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Building on market potential

Julian Rake from Quantum Media talks to the Post from his office in Phnom Penh last week.
Julian Rake from Quantum Media talks to the Post from his office in Phnom Penh last week. Athena Zelandonii

Building on market potential

When it comes to marketing a product or service, companies have numerous channels to get its message across. As Cambodia continues to attract international companies, The Post’s Kali Kotoski sat down with Julian Rake, managing director of Quantum Media, to talk about how the marketing industry is changing.

Why did Quantum decide to launch in Cambodia?

We realised that there was a lot of branding and marketing in the traditional sense, but that nobody was taking the lead in the public relations space. By PR I mean trying to get stories out for clients whether they are corporate or international organisations. And trying to get our clients’ stories into the press either through paid content or earned by interesting subject matter.

What is unique about the Cambodian PR market?

The exciting thing about the market in Cambodia is that it is still very new and fresh, and it has enabled us to expand quickly. Here, in terms of communications, there is a lot of fragmentation in the market. You have companies that specialise in only branding or marketing, and a lot of them say they do PR but don’t necessarily have the track record that PR requires.

How does Quantum manage the relationship between storytelling and corporate interests?

We try to be up front with our clients and tell them that maybe this is how you want to say something, but if you said it in a different way, it is more compelling. But it is not always easy because companies have their corporate stance. And if it involves too much corporate language, that will kill the story. When a company issues a press release that is dry, it makes it very difficult for editors to pick up on. I am not saying that every story we write is something that will knock an editor’s socks off, but at least we know what we are doing to catch their eye.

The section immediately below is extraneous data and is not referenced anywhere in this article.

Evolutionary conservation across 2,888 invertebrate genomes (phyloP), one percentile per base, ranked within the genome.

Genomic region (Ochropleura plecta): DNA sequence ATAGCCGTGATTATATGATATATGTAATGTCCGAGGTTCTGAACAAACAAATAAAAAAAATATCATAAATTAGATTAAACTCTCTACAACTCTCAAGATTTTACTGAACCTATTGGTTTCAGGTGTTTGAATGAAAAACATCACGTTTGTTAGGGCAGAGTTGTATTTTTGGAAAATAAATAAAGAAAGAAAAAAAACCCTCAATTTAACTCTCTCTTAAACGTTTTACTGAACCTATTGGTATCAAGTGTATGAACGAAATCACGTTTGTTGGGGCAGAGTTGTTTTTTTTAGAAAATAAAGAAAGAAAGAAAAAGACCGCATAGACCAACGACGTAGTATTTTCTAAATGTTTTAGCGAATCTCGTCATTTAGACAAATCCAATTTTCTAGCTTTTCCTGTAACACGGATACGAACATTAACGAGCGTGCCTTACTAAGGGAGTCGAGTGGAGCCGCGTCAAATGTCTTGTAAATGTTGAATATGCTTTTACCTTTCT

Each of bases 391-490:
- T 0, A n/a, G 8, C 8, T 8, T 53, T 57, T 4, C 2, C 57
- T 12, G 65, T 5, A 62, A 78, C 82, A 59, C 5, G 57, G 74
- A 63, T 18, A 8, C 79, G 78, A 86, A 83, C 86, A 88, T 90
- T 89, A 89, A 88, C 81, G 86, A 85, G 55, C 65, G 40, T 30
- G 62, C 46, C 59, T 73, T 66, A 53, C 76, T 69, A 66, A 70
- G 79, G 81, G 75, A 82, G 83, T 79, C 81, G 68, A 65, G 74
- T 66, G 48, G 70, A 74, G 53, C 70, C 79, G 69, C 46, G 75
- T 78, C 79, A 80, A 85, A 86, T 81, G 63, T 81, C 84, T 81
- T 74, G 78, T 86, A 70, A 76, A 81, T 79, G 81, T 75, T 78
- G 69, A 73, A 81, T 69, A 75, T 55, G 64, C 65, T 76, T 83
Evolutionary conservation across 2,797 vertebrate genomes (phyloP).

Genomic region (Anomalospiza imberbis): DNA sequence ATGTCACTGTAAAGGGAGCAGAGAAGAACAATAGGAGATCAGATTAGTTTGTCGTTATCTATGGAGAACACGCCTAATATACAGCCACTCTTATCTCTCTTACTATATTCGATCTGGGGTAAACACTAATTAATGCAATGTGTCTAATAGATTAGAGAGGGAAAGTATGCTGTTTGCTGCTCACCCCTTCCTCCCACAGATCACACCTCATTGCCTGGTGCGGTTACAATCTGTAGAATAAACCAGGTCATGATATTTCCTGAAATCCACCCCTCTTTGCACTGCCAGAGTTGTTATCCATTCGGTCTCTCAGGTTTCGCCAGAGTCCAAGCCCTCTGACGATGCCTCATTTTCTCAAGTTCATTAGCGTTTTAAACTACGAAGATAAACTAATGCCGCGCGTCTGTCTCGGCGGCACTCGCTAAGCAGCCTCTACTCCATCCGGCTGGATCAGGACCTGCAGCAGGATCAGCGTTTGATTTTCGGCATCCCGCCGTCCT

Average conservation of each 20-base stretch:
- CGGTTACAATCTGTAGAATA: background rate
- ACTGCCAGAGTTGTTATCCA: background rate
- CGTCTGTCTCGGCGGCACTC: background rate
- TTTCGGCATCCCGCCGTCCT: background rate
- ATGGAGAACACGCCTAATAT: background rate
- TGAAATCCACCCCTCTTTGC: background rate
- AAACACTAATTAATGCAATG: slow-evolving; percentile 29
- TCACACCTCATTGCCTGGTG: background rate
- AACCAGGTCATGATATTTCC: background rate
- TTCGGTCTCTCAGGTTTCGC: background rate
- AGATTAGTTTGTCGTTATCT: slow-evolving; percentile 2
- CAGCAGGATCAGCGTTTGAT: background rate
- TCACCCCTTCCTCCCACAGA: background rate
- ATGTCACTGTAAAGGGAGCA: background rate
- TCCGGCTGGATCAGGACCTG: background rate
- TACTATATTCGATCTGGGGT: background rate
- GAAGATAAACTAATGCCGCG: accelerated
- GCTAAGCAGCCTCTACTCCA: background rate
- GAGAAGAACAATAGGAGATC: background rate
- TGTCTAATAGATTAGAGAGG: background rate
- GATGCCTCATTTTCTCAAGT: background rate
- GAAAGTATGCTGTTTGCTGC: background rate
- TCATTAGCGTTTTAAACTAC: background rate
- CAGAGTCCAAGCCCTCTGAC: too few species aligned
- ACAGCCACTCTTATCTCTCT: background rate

Do you expect the PR market to grow?

I think so. But it is still a pretty small market and that is why we haven’t seen any of the big global players in PR identify Cambodia as a growth market. In a country that has only 15 million people, and 3 to 4 million are urban, the biggest challenge is to expand communication services into rural areas. But there is still room to grow here and with issues in neighboring countries about freedom of the press and freedom of information, there is every reason to believe that Cambodia can step up into a more regional role.

Has digital or print advertorial content taken off in Cambodia?

Well of course being in 2016, digital is the masterpiece. But through print you can get exposure to an influential readership. Native advertising is a key part of any strategy for a new client. But how their brand or products actually tie into a newsworthy theme is a key part of trying to marry those things together. So if there is a story about education or about trade unions, our job is to think about our clients and make sure their voice is being heard.

How have local businesses changed their engagement model with the media?

I think the relationship is increasing compared to how business used to run in Cambodia and the way the media operates. There was never much trust between the two. Business would carry on regardless about what was said in the papers, and the papers would report regardless of what was being done. I am not saying that local companies viewed the media with contempt, but they didn’t see that linkage of how exposure can benefit them. Now they are starting to see that the media plays a part in that. A lot of this is because international companies have changed the dynamic for local companies.

Quantum launched a video and Facebook campaign called Proud to be a Cambodian. How did the success show the space for digital marketing growth?

We wanted to tell positive stories about Cambodia based on a ‘Humans of New York’ model. So we thought about the ramifications of telling these stories that weren’t ultra-nationalistic, but that told optimistic stories. In two months we had well over 2 million views on Facebook. There is no other medium that can give you that type of audience and that can track and measure for age, demographics and location. When you are trying to do a promotional video for a client, you present them the analytics and viewership and it is a very easy decision for them to make. And with the penetration of Facebook here, it really is Cambodia’s homepage. But of course Facebook won’t last because just like any social media platform, it gets stale. So you have to try to stay one step ahead.

This interview has been edited for length and clarity.

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